Moldova, officially the Republic of Moldova, is a landlocked country situated in Eastern Europe, northeast of Romania. With a total surface of 13,067 square miles, Moldova is slightly larger than Maryland, making it the 140th largest country in the world. Moldova’s 2013 population is approximately 3,600,000 people and has a density of 316 inhabitants per square mile. By population, Moldova is the 130th most populous nation on Earth. Chisinau is the capital and the largest city in Moldova, with a population of about 800,000 people and a density of 14,060 inhabitants per square mile.
Basic History of Moldova
Moldova was part of Romania during the interwar period and following World War II it was assimilated into the Soviet Union. Even though Moldova became independent in 1991, with the dissolution of the Soviet Union, Russian troops may still be found occupying areas east of the Nistru River, supporting a Transnistrian separatist region composed of a Slavic majority population (mostly Ukrainians and Russians), but with a sizable ethnic Moldovan minority. Although in 1994 Moldova adopted a new Constitution in replacement of the 1979 Soviet Constitution, in 2001 it became the first former Soviet state to elect a communist, Vladimir Voronin, as its president. Voronin was the president of Moldova until 2009, when he resigned. Between 2009 and 2012, Moldova experienced significant political uncertainty. In 2009, four Moldovan opposition parties formed the coalition “Alliance for European Integration (AEI)”, which constituted as the governing coalition since May 31 2013, when Iurie Leanca was named Prime Minister by President Nicolae Timofti.
Geography of Moldova
Situated in Eastern Europe, Moldova is bordering Romania to the west and Ukraine to the north, east, and south. Moldova’s total area is of 13,067 square miles, ranked 140th in comparison to the world. Moldova is divided into 32 raions, three municipalities (Balti, Bender, Chisinau), one autonomous territorial unit (Gagauzia ), and one territorial unit (Stinga Nistrului – Transnistria). Moldova faces natural hazards like landslides and has environmental issues like heavy use of agricultural chemicals, including banned pesticides such as DDT. Moldova has, as well, contaminated soil and groundwater and extensive soil erosion from poor farming methods. The climate is constituted of moderate winters and warm summers, while the terrain is made of rolling steppe and gradual slope south to Black Sea. Moldova’s natural resources are lignite, phosphorites, gypsum, arable land, and limestone. The lowest point in Moldova is Dniester (Nistru), while the highest peak is Dealul Balanesti (1,411 feet).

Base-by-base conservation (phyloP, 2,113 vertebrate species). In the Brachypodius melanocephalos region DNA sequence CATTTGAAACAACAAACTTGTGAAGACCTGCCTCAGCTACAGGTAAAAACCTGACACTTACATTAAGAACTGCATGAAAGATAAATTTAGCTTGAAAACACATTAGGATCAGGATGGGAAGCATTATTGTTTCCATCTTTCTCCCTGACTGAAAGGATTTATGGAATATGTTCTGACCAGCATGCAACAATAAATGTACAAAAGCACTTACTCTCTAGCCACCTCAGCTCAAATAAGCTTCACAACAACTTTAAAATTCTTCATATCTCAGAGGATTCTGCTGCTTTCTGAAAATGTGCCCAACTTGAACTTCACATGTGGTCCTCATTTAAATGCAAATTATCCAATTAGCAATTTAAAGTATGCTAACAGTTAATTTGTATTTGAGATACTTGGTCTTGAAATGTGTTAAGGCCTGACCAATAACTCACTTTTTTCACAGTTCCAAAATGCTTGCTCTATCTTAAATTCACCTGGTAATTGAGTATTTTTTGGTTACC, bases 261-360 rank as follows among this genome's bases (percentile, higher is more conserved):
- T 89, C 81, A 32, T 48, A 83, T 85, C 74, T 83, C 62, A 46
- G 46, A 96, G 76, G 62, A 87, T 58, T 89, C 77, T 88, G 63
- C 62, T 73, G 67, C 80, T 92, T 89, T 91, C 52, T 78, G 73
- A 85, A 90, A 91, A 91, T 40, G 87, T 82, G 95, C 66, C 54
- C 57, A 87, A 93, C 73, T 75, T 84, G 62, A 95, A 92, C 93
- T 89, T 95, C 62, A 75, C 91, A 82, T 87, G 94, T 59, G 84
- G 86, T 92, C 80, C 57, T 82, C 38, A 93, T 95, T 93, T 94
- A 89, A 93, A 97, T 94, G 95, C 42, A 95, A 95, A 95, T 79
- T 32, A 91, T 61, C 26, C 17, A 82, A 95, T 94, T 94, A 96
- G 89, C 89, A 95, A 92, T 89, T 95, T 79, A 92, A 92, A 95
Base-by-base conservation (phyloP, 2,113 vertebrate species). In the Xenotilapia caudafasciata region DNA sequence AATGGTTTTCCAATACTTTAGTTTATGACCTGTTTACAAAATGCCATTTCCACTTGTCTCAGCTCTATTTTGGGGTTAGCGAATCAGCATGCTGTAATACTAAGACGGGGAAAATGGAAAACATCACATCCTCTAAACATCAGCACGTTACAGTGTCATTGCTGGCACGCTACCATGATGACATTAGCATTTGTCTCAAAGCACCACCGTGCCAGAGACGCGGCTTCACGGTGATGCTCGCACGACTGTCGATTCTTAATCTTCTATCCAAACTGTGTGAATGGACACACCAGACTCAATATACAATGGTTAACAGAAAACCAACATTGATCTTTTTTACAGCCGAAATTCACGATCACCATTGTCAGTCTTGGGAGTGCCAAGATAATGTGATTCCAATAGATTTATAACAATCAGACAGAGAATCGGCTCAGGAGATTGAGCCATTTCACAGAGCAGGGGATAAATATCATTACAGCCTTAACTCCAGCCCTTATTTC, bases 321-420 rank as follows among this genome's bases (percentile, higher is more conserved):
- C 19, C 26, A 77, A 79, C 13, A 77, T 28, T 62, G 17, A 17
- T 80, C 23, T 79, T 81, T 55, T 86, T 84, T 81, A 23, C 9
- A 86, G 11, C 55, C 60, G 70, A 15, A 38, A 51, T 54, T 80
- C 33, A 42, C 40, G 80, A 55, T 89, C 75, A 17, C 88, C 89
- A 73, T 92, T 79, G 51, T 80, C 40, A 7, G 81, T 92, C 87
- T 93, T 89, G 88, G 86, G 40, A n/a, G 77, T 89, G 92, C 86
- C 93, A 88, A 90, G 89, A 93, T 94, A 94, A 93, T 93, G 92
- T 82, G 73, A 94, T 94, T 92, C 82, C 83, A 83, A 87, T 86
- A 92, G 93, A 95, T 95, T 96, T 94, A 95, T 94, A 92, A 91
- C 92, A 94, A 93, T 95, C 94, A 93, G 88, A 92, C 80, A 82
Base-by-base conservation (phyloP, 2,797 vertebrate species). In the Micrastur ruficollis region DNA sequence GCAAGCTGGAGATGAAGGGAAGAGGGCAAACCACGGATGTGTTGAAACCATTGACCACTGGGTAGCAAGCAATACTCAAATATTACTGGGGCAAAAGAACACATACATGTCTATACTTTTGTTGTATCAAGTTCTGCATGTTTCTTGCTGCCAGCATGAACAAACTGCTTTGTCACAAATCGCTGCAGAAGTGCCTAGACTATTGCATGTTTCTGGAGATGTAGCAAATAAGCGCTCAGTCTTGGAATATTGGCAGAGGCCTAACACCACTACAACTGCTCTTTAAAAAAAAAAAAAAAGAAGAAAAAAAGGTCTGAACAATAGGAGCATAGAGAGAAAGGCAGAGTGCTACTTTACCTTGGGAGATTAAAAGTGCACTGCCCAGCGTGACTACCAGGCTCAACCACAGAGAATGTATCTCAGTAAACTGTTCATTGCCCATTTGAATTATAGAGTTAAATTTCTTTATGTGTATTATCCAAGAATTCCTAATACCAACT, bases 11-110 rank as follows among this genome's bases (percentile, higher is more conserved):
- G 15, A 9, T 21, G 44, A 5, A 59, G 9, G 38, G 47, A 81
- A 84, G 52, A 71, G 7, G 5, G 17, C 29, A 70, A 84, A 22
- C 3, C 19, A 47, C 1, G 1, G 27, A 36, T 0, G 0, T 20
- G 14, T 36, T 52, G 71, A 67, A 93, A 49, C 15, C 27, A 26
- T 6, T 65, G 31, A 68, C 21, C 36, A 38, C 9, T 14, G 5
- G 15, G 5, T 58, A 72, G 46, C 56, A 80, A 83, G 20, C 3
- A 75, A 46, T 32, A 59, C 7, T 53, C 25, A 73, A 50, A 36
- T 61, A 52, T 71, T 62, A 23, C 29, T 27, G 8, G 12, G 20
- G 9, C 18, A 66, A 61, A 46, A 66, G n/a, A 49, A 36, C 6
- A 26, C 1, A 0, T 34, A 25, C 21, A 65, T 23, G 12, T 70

Population of Moldova
Moldova has a total population of 3,619,925 people and a density of 316 inhabitants per square mile, according to a September 2013 estimate provided by CIA World Factbook. By population, Moldova is the 130th most populated nation in the world. The latest population census carried out in Moldova took place in 2004 and revealed a total population of 3,383,332 people (excluding Transnistria) and 3,938,679 people (including Transnistria). Between 2004 and 2013, meaning 9 years, Moldova’s population has increased with 236,593 people. As for 2013, the population growth rate is negative (-1.025). The literacy rate in Moldova is of 98.5%, 99.1% for males and 98.1% for females, the unemployment rate in youth ages 15-24 is of 14.9%, while the obesity rate is of 21.2%. Life expectancy of the total population is 69.82 years, 65.95 years for males and 73.94 years for females, while birth rate is of 12.38 births/1,000 population and death rate is of 12.61 deaths/1,000 population. Also, sex ratio of the total population is 0.94 male(s)/female and migration rate of -9.92 migrant(s)/1,000 population. In accordance to a projection made by Vienna Institute of Demography of the Austrian Academy of Sciences, Moldova’s population will reach 3.1 million people in 2030 and 2.1 million people in 2050.
Largest city in Moldova
The capital and the largest city in Moldova is Chisinau, historically also known as Kishinev, from Russian. Chisinau has a total area of 217.5 square miles, a total population of 800,600 people and a density of 4,060 inhabitants per square mile. According to historians, Chisinau was founded in 1436 as a monastery village and was part of the Principality of Moldavia. Starting with the 16th century, the Principality of Moldavia fell under the suzerainty of the Ottoman Empire. The next largest cities in Moldova are Balti – 149,700 people, Tiraspol – 135,700 people, Bender – 93,751 people, and Ribnita – 56,988 people.